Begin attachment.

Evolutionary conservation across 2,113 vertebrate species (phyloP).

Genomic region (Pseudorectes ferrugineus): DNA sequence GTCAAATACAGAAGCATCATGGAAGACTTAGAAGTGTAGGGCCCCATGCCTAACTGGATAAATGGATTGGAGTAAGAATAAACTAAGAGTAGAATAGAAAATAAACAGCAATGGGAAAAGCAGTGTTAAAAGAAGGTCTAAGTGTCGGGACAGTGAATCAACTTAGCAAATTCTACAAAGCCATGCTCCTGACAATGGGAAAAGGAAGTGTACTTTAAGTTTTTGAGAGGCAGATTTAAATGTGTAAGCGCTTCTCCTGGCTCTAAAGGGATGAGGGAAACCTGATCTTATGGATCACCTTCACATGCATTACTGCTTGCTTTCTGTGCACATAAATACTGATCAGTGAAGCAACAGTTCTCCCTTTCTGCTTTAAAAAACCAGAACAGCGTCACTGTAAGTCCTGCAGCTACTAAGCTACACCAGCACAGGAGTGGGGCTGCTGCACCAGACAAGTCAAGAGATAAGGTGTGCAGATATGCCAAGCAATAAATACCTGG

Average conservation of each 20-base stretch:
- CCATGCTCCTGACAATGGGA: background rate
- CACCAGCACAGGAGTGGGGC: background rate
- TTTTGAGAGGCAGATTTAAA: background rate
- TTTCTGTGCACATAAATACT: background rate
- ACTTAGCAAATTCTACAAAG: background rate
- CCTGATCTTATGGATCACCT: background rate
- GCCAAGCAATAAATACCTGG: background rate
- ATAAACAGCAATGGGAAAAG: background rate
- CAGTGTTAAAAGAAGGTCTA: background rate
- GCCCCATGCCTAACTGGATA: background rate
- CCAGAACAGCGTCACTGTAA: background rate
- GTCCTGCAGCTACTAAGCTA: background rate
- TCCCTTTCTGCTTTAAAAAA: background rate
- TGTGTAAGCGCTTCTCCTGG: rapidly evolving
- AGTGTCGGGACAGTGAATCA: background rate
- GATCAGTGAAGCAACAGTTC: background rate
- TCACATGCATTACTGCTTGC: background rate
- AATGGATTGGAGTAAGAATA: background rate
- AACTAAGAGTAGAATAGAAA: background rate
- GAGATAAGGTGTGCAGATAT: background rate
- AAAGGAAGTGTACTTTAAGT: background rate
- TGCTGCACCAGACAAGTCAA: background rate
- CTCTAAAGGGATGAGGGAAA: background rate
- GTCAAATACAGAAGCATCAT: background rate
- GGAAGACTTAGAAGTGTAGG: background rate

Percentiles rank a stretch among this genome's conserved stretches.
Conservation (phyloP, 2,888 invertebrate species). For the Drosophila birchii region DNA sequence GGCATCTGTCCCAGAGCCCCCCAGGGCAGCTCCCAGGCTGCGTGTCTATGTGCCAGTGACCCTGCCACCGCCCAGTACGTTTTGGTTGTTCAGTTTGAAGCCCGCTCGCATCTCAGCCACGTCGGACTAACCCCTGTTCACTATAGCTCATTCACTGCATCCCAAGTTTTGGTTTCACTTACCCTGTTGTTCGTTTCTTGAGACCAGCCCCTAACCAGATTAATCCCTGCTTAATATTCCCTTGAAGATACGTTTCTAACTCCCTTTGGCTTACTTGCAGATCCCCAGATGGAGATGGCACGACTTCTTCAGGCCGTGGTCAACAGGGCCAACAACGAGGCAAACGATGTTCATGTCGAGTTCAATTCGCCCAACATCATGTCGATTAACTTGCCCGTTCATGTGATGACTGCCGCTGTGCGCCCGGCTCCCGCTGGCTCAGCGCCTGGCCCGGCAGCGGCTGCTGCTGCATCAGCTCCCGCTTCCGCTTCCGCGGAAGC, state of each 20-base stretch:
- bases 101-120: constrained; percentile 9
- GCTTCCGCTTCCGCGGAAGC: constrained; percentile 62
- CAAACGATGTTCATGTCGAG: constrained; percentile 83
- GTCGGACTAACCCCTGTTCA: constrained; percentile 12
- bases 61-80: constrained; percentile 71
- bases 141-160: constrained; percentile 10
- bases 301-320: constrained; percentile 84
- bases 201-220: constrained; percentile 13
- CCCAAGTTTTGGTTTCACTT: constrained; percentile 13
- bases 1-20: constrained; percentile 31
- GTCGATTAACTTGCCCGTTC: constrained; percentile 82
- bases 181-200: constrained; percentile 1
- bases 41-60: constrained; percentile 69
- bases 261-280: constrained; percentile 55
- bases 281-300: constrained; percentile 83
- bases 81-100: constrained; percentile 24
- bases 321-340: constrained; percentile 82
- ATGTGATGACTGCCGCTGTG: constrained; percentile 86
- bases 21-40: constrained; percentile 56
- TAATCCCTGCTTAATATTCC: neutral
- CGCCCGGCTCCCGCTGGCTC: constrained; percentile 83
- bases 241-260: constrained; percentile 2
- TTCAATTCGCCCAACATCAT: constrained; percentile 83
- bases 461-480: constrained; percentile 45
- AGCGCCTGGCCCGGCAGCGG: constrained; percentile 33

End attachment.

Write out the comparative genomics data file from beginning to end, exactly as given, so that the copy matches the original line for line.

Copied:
Evolutionary conservation across 2,113 vertebrate species (phyloP).

Genomic region (Pseudorectes ferrugineus): DNA sequence GTCAAATACAGAAGCATCATGGAAGACTTAGAAGTGTAGGGCCCCATGCCTAACTGGATAAATGGATTGGAGTAAGAATAAACTAAGAGTAGAATAGAAAATAAACAGCAATGGGAAAAGCAGTGTTAAAAGAAGGTCTAAGTGTCGGGACAGTGAATCAACTTAGCAAATTCTACAAAGCCATGCTCCTGACAATGGGAAAAGGAAGTGTACTTTAAGTTTTTGAGAGGCAGATTTAAATGTGTAAGCGCTTCTCCTGGCTCTAAAGGGATGAGGGAAACCTGATCTTATGGATCACCTTCACATGCATTACTGCTTGCTTTCTGTGCACATAAATACTGATCAGTGAAGCAACAGTTCTCCCTTTCTGCTTTAAAAAACCAGAACAGCGTCACTGTAAGTCCTGCAGCTACTAAGCTACACCAGCACAGGAGTGGGGCTGCTGCACCAGACAAGTCAAGAGATAAGGTGTGCAGATATGCCAAGCAATAAATACCTGG

Average conservation of each 20-base stretch:
- CCATGCTCCTGACAATGGGA: background rate
- CACCAGCACAGGAGTGGGGC: background rate
- TTTTGAGAGGCAGATTTAAA: background rate
- TTTCTGTGCACATAAATACT: background rate
- ACTTAGCAAATTCTACAAAG: background rate
- CCTGATCTTATGGATCACCT: background rate
- GCCAAGCAATAAATACCTGG: background rate
- ATAAACAGCAATGGGAAAAG: background rate
- CAGTGTTAAAAGAAGGTCTA: background rate
- GCCCCATGCCTAACTGGATA: background rate
- CCAGAACAGCGTCACTGTAA: background rate
- GTCCTGCAGCTACTAAGCTA: background rate
- TCCCTTTCTGCTTTAAAAAA: background rate
- TGTGTAAGCGCTTCTCCTGG: rapidly evolving
- AGTGTCGGGACAGTGAATCA: background rate
- GATCAGTGAAGCAACAGTTC: background rate
- TCACATGCATTACTGCTTGC: background rate
- AATGGATTGGAGTAAGAATA: background rate
- AACTAAGAGTAGAATAGAAA: background rate
- GAGATAAGGTGTGCAGATAT: background rate
- AAAGGAAGTGTACTTTAAGT: background rate
- TGCTGCACCAGACAAGTCAA: background rate
- CTCTAAAGGGATGAGGGAAA: background rate
- GTCAAATACAGAAGCATCAT: background rate
- GGAAGACTTAGAAGTGTAGG: background rate

Percentiles rank a stretch among this genome's conserved stretches.
Conservation (phyloP, 2,888 invertebrate species). For the Drosophila birchii region DNA sequence GGCATCTGTCCCAGAGCCCCCCAGGGCAGCTCCCAGGCTGCGTGTCTATGTGCCAGTGACCCTGCCACCGCCCAGTACGTTTTGGTTGTTCAGTTTGAAGCCCGCTCGCATCTCAGCCACGTCGGACTAACCCCTGTTCACTATAGCTCATTCACTGCATCCCAAGTTTTGGTTTCACTTACCCTGTTGTTCGTTTCTTGAGACCAGCCCCTAACCAGATTAATCCCTGCTTAATATTCCCTTGAAGATACGTTTCTAACTCCCTTTGGCTTACTTGCAGATCCCCAGATGGAGATGGCACGACTTCTTCAGGCCGTGGTCAACAGGGCCAACAACGAGGCAAACGATGTTCATGTCGAGTTCAATTCGCCCAACATCATGTCGATTAACTTGCCCGTTCATGTGATGACTGCCGCTGTGCGCCCGGCTCCCGCTGGCTCAGCGCCTGGCCCGGCAGCGGCTGCTGCTGCATCAGCTCCCGCTTCCGCTTCCGCGGAAGC, state of each 20-base stretch:
- bases 101-120: constrained; percentile 9
- GCTTCCGCTTCCGCGGAAGC: constrained; percentile 62
- CAAACGATGTTCATGTCGAG: constrained; percentile 83
- GTCGGACTAACCCCTGTTCA: constrained; percentile 12
- bases 61-80: constrained; percentile 71
- bases 141-160: constrained; percentile 10
- bases 301-320: constrained; percentile 84
- bases 201-220: constrained; percentile 13
- CCCAAGTTTTGGTTTCACTT: constrained; percentile 13
- bases 1-20: constrained; percentile 31
- GTCGATTAACTTGCCCGTTC: constrained; percentile 82
- bases 181-200: constrained; percentile 1
- bases 41-60: constrained; percentile 69
- bases 261-280: constrained; percentile 55
- bases 281-300: constrained; percentile 83
- bases 81-100: constrained; percentile 24
- bases 321-340: constrained; percentile 82
- ATGTGATGACTGCCGCTGTG: constrained; percentile 86
- bases 21-40: constrained; percentile 56
- TAATCCCTGCTTAATATTCC: neutral
- CGCCCGGCTCCCGCTGGCTC: constrained; percentile 83
- bases 241-260: constrained; percentile 2
- TTCAATTCGCCCAACATCAT: constrained; percentile 83
- bases 461-480: constrained; percentile 45
- AGCGCCTGGCCCGGCAGCGG: constrained; percentile 33